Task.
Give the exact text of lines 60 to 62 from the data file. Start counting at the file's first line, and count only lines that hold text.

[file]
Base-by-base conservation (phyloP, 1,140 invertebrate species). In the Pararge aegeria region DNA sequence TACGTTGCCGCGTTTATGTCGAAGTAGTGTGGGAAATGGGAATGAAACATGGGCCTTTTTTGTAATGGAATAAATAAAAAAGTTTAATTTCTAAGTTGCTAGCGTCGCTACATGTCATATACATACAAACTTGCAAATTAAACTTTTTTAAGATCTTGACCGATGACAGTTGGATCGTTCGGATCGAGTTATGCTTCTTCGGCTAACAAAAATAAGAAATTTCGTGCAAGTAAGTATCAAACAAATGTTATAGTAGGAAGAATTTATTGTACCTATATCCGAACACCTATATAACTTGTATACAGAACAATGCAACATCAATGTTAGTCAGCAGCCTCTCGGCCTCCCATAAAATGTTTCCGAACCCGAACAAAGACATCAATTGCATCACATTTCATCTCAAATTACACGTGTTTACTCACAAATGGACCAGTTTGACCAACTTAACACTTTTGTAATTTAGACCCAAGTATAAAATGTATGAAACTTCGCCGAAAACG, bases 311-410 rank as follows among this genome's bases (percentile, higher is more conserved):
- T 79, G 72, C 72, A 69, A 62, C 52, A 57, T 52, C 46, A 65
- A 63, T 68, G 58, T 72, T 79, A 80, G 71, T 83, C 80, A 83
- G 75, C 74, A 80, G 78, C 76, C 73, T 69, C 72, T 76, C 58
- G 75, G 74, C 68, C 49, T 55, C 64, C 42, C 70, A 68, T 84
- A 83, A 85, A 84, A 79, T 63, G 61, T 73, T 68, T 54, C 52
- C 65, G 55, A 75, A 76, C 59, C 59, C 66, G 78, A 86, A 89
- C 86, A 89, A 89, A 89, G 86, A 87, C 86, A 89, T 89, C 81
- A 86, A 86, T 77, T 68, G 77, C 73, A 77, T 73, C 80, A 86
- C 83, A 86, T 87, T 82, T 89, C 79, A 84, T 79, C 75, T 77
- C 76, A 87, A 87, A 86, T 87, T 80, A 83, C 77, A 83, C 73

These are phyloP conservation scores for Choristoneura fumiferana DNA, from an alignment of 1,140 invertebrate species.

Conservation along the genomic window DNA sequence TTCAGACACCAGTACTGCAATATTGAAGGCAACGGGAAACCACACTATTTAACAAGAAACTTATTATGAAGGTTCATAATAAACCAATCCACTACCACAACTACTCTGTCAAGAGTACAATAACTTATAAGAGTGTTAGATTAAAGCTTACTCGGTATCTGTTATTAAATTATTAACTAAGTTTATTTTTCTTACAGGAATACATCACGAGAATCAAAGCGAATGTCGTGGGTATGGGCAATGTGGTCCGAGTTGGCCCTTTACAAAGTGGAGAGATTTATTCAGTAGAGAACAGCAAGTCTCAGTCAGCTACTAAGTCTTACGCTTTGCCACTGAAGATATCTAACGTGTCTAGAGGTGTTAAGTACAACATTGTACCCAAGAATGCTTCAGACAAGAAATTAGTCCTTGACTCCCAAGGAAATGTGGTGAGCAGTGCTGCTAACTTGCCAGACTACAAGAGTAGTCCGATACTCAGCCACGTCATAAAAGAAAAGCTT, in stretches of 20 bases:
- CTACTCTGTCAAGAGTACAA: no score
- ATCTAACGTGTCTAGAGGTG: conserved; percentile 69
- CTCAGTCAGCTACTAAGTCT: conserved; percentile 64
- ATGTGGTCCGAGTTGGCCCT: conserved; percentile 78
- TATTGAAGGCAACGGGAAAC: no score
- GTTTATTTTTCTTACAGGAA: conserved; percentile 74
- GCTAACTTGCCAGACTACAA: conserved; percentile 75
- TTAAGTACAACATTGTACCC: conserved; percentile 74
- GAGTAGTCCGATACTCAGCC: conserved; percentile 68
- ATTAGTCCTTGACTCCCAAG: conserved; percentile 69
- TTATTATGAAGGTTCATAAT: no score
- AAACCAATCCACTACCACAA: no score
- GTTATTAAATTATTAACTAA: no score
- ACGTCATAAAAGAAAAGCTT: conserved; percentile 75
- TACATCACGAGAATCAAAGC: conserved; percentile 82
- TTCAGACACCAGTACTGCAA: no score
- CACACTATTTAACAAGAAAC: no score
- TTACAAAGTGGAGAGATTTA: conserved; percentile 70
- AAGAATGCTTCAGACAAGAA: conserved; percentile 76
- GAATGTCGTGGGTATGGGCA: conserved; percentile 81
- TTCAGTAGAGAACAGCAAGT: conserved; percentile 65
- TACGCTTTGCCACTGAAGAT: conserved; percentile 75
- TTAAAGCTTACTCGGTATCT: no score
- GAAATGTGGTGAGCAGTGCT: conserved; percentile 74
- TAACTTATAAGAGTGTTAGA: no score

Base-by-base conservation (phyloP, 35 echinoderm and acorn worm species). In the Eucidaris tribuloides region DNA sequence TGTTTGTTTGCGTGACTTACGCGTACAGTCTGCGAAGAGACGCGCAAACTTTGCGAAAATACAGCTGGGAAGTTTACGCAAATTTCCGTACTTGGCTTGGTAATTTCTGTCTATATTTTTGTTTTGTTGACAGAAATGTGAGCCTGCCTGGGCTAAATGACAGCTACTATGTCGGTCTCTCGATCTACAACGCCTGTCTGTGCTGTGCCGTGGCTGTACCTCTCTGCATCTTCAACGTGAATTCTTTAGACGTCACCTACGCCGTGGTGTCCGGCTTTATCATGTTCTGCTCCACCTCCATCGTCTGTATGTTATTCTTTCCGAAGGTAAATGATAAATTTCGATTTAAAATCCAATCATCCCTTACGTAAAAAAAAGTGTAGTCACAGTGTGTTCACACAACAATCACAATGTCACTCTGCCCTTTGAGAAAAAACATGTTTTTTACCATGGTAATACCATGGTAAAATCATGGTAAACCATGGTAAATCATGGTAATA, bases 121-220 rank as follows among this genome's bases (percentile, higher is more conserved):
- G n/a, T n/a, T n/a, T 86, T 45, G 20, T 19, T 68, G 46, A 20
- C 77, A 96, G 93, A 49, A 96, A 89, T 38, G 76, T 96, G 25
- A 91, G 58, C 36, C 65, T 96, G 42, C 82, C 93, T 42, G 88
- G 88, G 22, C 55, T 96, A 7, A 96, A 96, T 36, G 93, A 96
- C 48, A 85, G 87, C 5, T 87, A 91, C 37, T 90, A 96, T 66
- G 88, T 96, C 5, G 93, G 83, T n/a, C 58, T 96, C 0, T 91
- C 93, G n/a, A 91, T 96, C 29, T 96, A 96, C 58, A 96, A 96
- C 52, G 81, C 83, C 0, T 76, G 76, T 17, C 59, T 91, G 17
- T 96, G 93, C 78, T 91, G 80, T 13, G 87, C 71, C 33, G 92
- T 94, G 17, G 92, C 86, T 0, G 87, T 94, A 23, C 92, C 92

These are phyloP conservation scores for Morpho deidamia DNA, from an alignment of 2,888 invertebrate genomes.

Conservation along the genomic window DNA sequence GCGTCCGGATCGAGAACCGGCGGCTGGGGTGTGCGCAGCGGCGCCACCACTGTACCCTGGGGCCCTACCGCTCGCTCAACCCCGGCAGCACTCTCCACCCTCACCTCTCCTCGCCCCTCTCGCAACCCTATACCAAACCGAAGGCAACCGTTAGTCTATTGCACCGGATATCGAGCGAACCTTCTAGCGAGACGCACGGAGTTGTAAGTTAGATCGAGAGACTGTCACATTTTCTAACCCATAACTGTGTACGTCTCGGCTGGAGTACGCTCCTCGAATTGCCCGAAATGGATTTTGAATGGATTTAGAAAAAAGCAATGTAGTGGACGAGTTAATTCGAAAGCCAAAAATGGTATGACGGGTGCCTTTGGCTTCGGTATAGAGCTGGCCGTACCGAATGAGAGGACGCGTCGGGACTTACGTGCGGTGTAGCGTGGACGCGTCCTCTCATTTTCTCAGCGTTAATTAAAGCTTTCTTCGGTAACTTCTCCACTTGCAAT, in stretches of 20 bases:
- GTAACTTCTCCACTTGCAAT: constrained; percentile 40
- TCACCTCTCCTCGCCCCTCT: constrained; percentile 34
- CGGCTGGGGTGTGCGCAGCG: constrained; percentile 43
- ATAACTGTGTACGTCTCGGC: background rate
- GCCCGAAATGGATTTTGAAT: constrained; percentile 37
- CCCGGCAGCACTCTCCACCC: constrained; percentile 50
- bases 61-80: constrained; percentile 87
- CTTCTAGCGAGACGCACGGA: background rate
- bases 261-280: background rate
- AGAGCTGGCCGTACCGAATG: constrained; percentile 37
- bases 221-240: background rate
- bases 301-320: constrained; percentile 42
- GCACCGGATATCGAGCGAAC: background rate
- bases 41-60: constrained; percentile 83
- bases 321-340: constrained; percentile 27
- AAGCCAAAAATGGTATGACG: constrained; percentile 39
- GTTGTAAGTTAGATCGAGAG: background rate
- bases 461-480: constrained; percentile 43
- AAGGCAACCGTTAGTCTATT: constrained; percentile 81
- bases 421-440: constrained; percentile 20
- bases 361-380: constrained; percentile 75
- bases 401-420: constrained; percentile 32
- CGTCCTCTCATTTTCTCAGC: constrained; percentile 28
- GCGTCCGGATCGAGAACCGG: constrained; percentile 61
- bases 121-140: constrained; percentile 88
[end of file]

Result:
- bases 261-280: background rate
- AGAGCTGGCCGTACCGAATG: constrained; percentile 37
- bases 221-240: background rate